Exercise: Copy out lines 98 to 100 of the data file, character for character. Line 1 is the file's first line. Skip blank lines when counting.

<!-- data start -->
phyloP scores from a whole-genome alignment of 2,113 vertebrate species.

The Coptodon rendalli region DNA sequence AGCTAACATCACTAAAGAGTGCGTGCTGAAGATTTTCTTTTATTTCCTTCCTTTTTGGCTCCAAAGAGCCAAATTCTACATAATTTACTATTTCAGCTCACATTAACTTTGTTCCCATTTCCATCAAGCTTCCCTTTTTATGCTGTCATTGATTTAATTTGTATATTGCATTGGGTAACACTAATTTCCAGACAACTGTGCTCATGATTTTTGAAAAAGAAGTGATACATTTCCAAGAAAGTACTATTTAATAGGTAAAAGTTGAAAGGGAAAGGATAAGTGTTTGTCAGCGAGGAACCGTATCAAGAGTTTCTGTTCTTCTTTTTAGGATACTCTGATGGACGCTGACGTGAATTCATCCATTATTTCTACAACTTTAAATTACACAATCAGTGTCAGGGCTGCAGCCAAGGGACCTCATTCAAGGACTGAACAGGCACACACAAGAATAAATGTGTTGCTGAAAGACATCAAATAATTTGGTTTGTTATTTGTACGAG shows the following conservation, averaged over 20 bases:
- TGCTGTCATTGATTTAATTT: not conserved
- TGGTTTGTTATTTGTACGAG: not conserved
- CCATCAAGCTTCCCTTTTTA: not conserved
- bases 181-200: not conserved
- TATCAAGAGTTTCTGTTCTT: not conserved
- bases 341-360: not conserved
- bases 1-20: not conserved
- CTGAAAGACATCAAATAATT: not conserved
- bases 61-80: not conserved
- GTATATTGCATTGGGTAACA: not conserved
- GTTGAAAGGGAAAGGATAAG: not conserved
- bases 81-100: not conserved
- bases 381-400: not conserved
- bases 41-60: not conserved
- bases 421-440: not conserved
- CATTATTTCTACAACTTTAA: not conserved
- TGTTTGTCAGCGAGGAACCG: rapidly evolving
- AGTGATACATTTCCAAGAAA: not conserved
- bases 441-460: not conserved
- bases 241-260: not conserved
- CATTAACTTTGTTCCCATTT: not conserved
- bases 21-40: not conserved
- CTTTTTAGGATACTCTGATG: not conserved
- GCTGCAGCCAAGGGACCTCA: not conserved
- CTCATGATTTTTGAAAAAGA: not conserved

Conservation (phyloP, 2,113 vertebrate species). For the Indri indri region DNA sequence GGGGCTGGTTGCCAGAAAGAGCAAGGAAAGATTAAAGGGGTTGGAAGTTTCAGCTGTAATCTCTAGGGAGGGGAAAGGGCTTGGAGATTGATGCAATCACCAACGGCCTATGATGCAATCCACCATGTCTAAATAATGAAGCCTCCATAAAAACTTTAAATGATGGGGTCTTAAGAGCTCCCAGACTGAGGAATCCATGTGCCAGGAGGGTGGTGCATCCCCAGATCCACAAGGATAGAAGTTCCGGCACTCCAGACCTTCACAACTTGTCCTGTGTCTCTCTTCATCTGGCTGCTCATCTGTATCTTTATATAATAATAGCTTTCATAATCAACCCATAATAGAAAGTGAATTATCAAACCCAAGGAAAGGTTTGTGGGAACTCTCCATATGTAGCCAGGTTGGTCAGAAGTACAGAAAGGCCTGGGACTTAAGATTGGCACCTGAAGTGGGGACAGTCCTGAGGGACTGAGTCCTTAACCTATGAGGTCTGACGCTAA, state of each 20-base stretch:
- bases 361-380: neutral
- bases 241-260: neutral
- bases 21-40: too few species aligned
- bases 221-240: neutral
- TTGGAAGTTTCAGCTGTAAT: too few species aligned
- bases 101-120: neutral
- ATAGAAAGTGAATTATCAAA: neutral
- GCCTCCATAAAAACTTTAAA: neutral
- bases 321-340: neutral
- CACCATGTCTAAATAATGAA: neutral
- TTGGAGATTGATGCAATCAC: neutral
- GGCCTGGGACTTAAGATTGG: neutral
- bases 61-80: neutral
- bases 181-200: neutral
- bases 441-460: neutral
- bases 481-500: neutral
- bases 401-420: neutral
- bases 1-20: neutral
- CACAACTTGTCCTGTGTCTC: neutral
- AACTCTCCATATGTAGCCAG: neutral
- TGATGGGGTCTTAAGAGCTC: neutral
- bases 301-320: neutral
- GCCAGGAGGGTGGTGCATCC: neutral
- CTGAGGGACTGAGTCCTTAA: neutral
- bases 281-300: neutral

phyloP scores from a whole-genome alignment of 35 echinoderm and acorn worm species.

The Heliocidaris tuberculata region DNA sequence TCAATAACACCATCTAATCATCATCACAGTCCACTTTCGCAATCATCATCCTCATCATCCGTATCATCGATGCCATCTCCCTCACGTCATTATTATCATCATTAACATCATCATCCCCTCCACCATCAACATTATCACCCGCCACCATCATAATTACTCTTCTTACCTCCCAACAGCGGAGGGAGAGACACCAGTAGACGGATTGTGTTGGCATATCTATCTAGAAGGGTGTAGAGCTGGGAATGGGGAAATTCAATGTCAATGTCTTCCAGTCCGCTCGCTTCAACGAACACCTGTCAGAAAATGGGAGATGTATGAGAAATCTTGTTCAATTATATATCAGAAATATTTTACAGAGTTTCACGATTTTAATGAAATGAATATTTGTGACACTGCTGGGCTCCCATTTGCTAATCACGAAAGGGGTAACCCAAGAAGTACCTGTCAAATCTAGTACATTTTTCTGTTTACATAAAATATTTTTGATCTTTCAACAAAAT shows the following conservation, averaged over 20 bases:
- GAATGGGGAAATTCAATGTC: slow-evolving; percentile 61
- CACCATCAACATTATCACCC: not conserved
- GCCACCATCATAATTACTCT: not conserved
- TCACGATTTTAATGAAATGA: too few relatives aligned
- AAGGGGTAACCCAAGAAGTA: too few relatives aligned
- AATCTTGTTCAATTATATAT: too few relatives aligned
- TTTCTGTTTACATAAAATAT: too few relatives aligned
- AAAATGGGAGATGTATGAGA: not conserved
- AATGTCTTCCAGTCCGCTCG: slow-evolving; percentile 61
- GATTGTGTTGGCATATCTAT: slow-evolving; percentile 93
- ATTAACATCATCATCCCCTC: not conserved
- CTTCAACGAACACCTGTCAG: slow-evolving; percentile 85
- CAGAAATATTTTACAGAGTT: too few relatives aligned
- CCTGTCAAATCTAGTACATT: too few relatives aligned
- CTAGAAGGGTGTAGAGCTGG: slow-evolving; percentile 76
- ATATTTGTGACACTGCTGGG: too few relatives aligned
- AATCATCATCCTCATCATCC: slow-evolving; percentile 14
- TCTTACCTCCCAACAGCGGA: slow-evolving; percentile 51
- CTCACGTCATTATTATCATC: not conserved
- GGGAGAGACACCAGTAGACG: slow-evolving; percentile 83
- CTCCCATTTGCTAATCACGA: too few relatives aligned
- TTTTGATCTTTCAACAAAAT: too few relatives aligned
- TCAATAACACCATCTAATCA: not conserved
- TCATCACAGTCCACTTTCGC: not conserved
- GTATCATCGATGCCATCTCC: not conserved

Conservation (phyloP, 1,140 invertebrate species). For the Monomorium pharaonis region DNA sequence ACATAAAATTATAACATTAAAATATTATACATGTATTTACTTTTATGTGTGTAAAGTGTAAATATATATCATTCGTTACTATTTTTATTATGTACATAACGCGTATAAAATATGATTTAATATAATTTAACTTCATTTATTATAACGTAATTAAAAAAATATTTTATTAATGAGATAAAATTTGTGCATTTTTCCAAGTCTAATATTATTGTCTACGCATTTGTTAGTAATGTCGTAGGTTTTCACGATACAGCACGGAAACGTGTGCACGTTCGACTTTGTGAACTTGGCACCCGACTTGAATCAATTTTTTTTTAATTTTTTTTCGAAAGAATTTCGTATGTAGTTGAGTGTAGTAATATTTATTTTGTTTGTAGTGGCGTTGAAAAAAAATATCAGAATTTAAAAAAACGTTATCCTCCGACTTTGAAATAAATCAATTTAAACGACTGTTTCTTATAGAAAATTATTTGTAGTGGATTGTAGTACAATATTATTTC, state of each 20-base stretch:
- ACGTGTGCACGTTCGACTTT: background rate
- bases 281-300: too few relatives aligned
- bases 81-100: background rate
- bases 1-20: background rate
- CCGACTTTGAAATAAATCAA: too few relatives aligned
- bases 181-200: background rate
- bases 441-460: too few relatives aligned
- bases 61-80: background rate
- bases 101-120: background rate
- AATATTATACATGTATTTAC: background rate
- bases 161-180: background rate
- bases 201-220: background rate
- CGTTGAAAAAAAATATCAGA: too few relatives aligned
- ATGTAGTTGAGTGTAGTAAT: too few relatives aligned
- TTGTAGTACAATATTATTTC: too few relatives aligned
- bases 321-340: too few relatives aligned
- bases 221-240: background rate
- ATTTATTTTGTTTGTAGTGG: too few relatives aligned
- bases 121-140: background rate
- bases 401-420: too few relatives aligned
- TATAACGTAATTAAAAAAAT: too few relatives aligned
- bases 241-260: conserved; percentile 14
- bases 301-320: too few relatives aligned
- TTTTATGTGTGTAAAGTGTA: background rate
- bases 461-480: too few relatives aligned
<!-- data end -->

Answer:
- bases 221-240: background rate
- ATTTATTTTGTTTGTAGTGG: too few relatives aligned
- bases 121-140: background rate